As I was walking all alane
I heard twa corbies makin' mane;
And tane ontae the tither did say,
“Where shall we gang and dine the day
Where shall we gang and dine the day?”

“In behind yon aul fail dyke
I wot there lies a new slain knight;
And naebody kens that he lies there-o
But his hawk and his hound and his lady fair-o,
His hawk and his hound and his lady fair.”

His hawk is tae the hunting gane,
His hound to fetch the wildfowl hame;
His lady has ta'en anither mate-o
So we may make our dinner sweet-o,
We may make our dinner sweet”

“Ye'll sit on his white hause-bane
And I'll pike out his bonny blue een;
With many a lock of his golden hair-o
We'll theek our nest when it grows bare-o,
Theek our nest when it grows bare.”

“Many a one for him makes mane
But nane shall ken where he is gane;
O'er his white bones when they are bare-o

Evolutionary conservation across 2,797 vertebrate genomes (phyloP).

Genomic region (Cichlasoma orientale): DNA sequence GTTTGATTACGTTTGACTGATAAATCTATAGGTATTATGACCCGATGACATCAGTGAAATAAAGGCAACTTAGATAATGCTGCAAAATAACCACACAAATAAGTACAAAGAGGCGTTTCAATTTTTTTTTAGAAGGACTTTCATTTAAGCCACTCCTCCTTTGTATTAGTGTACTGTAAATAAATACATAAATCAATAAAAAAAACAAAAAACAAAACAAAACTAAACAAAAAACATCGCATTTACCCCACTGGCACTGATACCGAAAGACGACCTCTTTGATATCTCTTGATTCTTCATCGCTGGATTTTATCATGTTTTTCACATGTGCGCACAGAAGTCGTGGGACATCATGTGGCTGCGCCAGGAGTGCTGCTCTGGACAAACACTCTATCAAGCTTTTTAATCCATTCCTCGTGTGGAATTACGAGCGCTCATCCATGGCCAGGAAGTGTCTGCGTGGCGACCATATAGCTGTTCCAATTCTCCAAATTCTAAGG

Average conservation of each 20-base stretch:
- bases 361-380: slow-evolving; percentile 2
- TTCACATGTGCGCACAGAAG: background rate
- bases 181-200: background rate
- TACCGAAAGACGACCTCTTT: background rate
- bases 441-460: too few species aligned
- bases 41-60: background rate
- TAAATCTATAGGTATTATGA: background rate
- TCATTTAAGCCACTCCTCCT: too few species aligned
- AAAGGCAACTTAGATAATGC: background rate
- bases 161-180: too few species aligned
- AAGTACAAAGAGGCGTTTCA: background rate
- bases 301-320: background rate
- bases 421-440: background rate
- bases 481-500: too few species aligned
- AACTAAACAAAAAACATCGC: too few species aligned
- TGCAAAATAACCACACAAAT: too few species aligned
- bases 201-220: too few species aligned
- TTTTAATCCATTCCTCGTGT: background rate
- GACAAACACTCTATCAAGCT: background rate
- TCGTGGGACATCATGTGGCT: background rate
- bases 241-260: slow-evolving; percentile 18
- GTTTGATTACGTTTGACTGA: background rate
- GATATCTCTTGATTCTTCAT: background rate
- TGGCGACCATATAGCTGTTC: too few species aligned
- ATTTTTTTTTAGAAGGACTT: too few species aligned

The wind shall blow for evermare-o,
The wind shall blow for evermare.”


Lyrics submitted by Ceredin

Twa Corbies song meanings
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    General CommentThis is an amazing version of a traditional ballad about two carrion crows contemplating eating a newly slain knight and actually bothering to try to justify it to themselves by saying no one will know or care that the knight is missing, not even the knight's hawk or dog. I think it also seems to be a metaphor for creepy opportunistic human vultures who are always seeking to benefit from the misfortune of others. But at least the guy is already dead in this case.
    epiwooshon April 28, 2014   Link

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